The eyes have it: Surgery aids Airmen's sight|
Posted 4/22/2011 Updated 4/22/2011
by Kelly Deichert
Air University Public Affairs
4/22/2011 - MAXWELL AIR FORCE BASE, Ala. -- Refractive surgery is improving the sight of Airmen one laser at a time.
"Patients will start noticing 20-20 vision within one to two months," Staff Sgt. Andrew Rodriguez told Airmen during the refractive surgery briefing Monday. Briefings are available at 3:15 p.m. the first and third Monday of the month at the Maxwell clinic.
Though the surgery is elective and is not a Tricare benefit, the Air Force has an investment in its Airmen and wants to ensure they are properly cared for. The qualifications and exams may vary from what patients see off base, but are essential to ensuring proper medical care.
"There are a lot of laser cowboys (off base) who want your money," Staff Sgt. Rodriguez said. "The Air Force will take good care of you."
The surgeries lessen the patient's dependence on glasses and contacts, but doctors cannot guarantee their patients will not need reading glasses in the future. As people get older, especially after age 40, they may develop presbyopia and lose their ability to focus on nearby objects.
The initial process requires Airmen to go to the Monday briefing, receive command authorization and undergo an initial exam. The optometry staff will determine if the patient is eligible for phototherapeutic keratectomy (PRK) or Lasik.
If Airmen are authorized, the application is forwarded to a surgery center, usually at Keesler Air Force Base, Miss. The Keesler Warfighter Refractive Surgery Center is ideal for Maxwell-Gunter Airmen because of its proximity and ready availability of appointments.
"It's nice, but weird, to be able to roll out of bed in the morning and just go," said Maj. Bradley Morris, senior defense counsel instructor/litigator at the Air Force Judge Advocate General's School, who had been wearing glasses or contacts since the eighth grade. He started the process in October and had PRK surgery in March.
On Sunday, he and his wife, Amanda, drove to Keesler, where he underwent exams on Monday and a briefing on Tuesday. On Wednesday, he had the surgery and slept the rest of the day.
The staff told him to buy two bags of frozen peas to use as ice packs, and they really came in handy.
Major Morris had a post-operation check up Thursday, and by Friday he was able to go out and about. After a final check the following Monday, he went home.
He said the worst day was Saturday. He was warned before the surgery that "one of the days your eyes will cloud over," he said. "I could see, but couldn't read anything."
The procedure is painless, but recovery can be uncomfortable. "The first week was not fun," Maj. Morris said. Doctors will prescribe medication to manage the pain.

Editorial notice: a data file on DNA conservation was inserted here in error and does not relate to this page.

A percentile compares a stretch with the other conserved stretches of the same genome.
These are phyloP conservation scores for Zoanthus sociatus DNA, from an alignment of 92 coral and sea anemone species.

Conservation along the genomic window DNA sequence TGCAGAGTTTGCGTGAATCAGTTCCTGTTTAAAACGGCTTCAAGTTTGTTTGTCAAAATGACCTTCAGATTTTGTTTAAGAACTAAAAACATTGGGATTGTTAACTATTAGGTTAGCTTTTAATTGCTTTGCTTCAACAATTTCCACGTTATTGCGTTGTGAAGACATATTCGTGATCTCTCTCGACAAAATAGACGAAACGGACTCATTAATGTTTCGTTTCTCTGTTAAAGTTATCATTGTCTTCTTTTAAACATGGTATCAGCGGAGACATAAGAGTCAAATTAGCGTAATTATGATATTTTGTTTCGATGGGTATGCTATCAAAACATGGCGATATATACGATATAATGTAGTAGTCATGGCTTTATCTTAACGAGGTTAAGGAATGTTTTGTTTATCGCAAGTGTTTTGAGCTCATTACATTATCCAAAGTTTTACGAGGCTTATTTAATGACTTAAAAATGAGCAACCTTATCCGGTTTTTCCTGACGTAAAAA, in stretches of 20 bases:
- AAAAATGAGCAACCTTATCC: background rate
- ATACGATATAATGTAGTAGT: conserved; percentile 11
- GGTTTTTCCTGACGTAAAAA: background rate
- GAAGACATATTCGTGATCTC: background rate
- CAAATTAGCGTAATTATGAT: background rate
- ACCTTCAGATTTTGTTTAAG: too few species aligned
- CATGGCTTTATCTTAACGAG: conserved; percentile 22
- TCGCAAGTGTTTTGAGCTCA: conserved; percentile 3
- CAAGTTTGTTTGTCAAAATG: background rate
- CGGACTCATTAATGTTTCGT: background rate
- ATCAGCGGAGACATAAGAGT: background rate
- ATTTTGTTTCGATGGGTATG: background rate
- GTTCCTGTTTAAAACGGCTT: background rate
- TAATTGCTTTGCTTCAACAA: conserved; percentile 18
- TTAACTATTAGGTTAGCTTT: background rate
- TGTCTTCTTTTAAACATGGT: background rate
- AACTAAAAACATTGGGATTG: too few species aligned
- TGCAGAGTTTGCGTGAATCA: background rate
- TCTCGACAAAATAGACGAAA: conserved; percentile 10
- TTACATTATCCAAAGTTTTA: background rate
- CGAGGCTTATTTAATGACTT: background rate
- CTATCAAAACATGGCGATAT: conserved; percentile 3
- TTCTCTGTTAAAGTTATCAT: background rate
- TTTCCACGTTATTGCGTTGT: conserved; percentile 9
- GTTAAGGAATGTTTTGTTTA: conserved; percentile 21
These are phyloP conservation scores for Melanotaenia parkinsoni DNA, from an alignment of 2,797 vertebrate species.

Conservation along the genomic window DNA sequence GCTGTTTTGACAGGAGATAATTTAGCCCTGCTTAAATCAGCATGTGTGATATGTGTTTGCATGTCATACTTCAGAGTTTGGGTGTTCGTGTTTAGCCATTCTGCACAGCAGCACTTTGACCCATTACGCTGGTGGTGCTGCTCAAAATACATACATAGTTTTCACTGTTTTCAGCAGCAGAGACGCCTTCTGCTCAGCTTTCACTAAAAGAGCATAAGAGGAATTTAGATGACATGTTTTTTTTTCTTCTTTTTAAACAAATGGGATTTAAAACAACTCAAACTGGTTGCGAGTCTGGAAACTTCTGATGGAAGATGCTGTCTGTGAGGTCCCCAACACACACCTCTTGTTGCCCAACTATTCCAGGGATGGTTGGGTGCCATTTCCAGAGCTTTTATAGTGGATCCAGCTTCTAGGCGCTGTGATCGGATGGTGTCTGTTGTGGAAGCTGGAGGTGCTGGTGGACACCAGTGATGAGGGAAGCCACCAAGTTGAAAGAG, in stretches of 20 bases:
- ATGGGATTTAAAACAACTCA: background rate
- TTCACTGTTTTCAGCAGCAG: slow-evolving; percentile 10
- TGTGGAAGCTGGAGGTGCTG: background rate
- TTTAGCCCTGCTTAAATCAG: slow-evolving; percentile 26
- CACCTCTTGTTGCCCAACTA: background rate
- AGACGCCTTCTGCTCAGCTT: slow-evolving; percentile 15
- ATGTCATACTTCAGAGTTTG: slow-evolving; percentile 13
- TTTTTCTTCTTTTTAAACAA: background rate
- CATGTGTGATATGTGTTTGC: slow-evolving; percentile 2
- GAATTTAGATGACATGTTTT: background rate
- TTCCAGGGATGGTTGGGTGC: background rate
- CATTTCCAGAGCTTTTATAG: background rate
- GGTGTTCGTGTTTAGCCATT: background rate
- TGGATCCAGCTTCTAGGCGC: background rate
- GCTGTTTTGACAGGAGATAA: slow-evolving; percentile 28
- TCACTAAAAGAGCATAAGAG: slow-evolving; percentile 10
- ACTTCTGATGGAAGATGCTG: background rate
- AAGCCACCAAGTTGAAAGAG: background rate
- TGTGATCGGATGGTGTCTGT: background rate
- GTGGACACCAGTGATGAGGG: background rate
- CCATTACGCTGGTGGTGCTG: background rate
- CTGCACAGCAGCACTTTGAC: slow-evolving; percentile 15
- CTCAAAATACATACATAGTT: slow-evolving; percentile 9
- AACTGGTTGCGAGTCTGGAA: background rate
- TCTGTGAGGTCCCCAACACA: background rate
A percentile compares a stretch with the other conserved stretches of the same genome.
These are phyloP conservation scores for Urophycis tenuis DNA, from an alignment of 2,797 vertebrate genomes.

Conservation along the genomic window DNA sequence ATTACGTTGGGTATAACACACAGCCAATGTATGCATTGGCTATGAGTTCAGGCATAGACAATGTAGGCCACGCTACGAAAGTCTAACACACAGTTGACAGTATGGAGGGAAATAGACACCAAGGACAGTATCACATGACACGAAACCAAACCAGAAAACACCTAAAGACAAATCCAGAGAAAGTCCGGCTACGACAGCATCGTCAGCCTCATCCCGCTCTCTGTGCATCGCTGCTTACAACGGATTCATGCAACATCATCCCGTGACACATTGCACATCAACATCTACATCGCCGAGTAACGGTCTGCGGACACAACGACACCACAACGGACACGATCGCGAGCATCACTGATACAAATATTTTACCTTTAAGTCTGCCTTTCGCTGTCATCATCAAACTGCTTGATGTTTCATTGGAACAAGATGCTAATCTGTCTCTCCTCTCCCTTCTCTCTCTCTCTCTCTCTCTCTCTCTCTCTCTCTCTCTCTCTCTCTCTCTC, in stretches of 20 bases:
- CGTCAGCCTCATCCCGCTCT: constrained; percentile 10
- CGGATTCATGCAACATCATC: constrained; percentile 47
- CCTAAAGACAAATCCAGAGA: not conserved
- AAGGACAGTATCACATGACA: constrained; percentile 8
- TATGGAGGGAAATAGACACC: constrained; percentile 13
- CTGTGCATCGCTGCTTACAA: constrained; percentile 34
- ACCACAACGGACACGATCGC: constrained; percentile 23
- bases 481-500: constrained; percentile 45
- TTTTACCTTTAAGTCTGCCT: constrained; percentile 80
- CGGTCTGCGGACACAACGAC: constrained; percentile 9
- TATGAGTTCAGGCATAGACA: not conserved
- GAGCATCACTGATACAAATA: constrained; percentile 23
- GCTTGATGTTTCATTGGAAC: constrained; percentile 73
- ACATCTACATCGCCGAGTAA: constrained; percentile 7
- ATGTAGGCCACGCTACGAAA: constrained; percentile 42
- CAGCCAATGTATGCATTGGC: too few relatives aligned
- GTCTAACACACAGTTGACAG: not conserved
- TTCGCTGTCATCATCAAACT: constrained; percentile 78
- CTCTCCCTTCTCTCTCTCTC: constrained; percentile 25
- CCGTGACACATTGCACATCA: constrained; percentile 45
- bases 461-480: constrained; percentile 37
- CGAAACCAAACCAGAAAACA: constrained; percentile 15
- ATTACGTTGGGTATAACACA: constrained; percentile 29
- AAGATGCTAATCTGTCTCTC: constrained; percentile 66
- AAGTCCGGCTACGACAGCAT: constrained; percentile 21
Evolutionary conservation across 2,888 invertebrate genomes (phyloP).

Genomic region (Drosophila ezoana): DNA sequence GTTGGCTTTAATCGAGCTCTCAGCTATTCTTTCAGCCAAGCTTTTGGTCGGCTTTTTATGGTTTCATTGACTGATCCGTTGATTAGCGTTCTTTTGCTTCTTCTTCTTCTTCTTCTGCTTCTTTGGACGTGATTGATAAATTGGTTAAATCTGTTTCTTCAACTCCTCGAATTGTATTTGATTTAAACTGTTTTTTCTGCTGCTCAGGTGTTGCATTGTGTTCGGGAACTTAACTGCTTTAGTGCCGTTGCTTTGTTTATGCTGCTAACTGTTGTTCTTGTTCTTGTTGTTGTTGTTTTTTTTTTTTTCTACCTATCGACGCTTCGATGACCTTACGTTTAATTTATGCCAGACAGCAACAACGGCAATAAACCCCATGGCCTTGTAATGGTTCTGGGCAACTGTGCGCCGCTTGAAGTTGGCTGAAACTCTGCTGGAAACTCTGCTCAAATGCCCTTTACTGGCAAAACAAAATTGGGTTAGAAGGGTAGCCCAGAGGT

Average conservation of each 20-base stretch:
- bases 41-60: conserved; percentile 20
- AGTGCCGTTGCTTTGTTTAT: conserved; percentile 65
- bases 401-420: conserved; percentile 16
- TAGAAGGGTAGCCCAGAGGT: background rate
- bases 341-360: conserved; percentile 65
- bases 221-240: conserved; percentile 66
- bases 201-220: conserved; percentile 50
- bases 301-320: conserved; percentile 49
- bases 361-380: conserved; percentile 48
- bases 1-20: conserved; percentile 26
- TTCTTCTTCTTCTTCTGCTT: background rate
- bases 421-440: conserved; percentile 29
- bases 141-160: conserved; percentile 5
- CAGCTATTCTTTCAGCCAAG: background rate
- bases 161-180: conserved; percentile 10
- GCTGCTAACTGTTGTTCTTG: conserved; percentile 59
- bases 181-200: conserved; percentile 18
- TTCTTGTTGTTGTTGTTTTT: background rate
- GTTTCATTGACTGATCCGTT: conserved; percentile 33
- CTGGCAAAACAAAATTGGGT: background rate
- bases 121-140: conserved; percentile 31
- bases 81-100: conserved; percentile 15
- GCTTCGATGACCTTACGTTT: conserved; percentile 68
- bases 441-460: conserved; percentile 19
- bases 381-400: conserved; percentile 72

By Sunday, he knew the surgery was worth it: "I remember rolling over in bed that morning, and I could read the microwave clock across the room."
He was thankful his wife was there to care for him and drive him to his appointments. Night vision may be affected, impacting the patient's ability to drive. "You may see glare and halos at night, but that all clears up if you take the medications like you're supposed to," Staff Sgt. Rodriguez said.
After the surgery, patients are on a regimen of eye drops and steroids to prevent infection and keep eyes hydrated. Staff Sgt. Rodriguez said that the drops are essential to the healing process, and Airmen may have unsatisfactory results if the regimen is not followed precisely.
Patients also are told to avoid cigarette smoke and sand, and must wear sunglasses outside.
Major Morris had light sensitivity for the first two weeks and even wore sunglasses inside, as needed.
"Lights are definitely a little brighter than they had been, but each week my eyes are getting better and better," he said.
Since Maj. Morris wore contacts for years, he was comfortable with the post-op eye drops. He said that those who feel uncomfortable touching their eyes or getting drops may want to reconsider surgery.
The surgery is quick and painless, since the eye is numb. "I didn't feel anything, but it's weird," Maj. Morris said. "I had to stare at a bright light while the lasers do their thing."
Major Morris is very happy with the results and said he wishes he had the surgery 10 years ago. "I was too scared for years, but the technology has come a long way," he said.
Are you eligible?
Initial appointments with Maxwell-Gunter optometry staff will determine if you are an ideal patient for refractive surgery.
Patients cannot wear soft contact lenses for 30 days, hard lenses for 90 days, before their initial appointment.
Airmen cannot deploy for six months after surgery.
Patients must bring a prescription that is at least a year old to prove stability.
Patients with auto-immune diseases, diabetes and glaucoma are ineligible.
Pregnant women are ineligible as well, since their eyesight may change due to hormonal fluxes.
Airmen must receive command authorization before their initial appointment.
Patients must be at least 21 years old.
Active-duty Airmen must have at least six months of retainability following the procedure.
For more information and a full list of eligibility requirements, visit http://www.sg.af.mil/ and click on "AF refractive surgery" on the right.